Planting a Native Hedgerow
Hedgerows are a valuable addition to any landscape, from the smallest suburban yard to large industrial-scale farms. Hedgerows – lines of dense plantings of trees, shrubs, grasses and forbs – have long been used in place of fences to divide properties or fields, as windbreaks and privacy screens, and as habitat for beneficial insects, birds, and other wildlife species.
Where To Plant A Hedgerow
The best place to plant a hedgerow depends on its purpose. Hedgerows can be used to create stock-proof “fences” around pastures, to serve as a privacy screen or hide an eyesore, to serve as a windbreak, to reduce erosion and runoff along stream banks, to serve as a wildlife corridor between two different habitats, to attract bees and other pollinators to crops, and many other uses. Plant your hedgerow where it will best meet your primary needs, and provide as many secondary benefits as possible.
When possible, choose a spot with enough room for at least two staggered rows of plants, and an uncultivated grassy area up to several yards wide on either side of the hedge, especially if you will be using chemical pesticides and herbicides nearby. The grassy buffer will help protect plants and beneficial insects in the hedge from chemical drift.
The Best Hedgerow Plants
The best plants for hedgerows depends on your region and the hedgerow’s intended purpose. For example, if you plan to use your hedgerow as a fence for livestock, you will need to choose shrubs that are very dense, while your priority for a privacy hedge in a suburban yard is likely to be beauty and aesthetic appeal. Windbreaks should emphasize evergreens and conifers, while a hedgerow intended as a wildlife corridor or haven for pollinators should include as much diversity as possible.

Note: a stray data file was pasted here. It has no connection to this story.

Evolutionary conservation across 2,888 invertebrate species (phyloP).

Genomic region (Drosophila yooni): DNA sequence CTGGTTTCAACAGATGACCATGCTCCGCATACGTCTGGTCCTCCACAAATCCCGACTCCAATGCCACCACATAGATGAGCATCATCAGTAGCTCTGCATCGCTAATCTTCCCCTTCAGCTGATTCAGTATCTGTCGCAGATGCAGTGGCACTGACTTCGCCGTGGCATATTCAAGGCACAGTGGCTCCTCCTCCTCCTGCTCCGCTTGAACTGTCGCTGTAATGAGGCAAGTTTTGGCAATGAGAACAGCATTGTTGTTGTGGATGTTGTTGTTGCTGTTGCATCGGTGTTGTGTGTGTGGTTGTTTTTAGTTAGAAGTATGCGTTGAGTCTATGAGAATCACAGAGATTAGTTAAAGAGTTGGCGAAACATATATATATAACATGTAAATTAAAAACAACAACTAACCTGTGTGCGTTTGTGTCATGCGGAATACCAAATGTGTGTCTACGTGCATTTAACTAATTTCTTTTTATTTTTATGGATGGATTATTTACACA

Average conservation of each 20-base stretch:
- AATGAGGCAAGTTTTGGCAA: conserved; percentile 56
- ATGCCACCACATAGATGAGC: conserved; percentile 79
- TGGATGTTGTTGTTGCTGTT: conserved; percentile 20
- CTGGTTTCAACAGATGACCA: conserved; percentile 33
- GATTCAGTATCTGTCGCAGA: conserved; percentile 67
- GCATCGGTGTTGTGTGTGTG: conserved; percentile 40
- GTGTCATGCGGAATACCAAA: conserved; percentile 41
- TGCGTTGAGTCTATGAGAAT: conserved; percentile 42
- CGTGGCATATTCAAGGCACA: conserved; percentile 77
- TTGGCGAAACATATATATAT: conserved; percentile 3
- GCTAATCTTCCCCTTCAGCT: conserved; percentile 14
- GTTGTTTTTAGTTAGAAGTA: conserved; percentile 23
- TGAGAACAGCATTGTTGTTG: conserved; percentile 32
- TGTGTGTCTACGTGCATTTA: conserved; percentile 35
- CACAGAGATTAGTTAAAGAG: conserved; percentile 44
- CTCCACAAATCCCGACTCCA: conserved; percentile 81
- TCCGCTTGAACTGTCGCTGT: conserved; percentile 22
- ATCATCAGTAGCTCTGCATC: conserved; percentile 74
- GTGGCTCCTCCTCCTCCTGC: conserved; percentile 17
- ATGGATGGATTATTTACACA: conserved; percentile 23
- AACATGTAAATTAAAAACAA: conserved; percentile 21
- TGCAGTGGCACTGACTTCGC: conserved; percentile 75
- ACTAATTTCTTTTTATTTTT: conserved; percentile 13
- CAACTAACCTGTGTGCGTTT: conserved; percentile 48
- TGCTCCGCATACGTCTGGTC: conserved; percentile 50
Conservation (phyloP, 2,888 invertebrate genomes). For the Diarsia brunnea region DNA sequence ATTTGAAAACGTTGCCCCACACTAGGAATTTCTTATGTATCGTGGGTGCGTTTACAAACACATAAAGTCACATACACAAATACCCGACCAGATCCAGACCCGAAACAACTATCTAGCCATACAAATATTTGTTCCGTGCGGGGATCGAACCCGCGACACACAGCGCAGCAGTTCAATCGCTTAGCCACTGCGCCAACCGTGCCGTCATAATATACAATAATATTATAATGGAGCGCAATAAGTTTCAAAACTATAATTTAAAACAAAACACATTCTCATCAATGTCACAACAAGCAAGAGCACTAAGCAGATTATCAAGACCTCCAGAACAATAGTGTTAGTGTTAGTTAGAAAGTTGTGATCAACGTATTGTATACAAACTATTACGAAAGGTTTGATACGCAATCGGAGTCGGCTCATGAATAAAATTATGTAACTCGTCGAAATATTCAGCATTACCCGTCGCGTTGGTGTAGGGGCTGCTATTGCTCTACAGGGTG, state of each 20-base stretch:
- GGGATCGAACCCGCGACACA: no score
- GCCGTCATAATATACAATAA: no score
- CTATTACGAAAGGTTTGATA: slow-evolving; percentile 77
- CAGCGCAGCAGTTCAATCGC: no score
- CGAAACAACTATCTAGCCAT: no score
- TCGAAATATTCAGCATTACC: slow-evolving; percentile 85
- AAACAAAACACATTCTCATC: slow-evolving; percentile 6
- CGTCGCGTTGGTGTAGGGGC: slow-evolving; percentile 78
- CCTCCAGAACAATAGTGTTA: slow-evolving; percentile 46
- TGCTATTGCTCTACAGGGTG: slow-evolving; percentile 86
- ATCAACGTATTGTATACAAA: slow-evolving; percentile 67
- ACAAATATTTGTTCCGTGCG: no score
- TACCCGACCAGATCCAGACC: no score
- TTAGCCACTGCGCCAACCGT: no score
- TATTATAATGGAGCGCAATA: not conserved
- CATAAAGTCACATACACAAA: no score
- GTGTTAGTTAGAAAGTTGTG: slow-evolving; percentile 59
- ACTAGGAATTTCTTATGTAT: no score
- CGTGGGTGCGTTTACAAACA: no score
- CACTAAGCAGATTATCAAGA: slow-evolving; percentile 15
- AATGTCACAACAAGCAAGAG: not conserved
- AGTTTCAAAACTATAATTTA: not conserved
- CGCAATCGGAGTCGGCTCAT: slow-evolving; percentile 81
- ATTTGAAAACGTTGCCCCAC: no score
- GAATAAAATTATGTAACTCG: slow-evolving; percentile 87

Whenever possible, plant 2 or more rows of plants in your hedgerow, and include a mix of several different species each of trees, shrubs, grasses, and flowering plants. Native mast-producing trees and shrubs are an especially valuable addition to wildlife hedgerows, because they provide both food and shelter to a huge variety of animals, from whitetail deer and wild turkeys to bees and butterflies. Mast producing trees and shrubs can also be used to create an “edible hedge” for humans.
If you are planting a wildlife hedge, it is especially important to plant a hedgerow that provides food and shelter in all four seasons, so plant a mix of summer and fall fruiting berries and nuts, and choose flowering plants with the goal of having at least one species in bloom from early spring to late fall.
Maintaining a Hedgerow
Selective thinning every 5-10 years can help maintain a diverse and healthy hedgerow community. Weeds should be managed by hand or with spot applications of herbicides to prevent damage to the hedge. Heavy mulching can also help keep weeds down in the early years while the hedge is becoming established.
Incentives and Grants
There are a number of government programs that can help offset the costs of planting a hedgerow through grants or cost-sharing programs, including the Wildlife Habitat Incentives Program (WHIP), the Conservation Reserve Program (CRP), and the Environmental Quality Incentives Program (EQIP).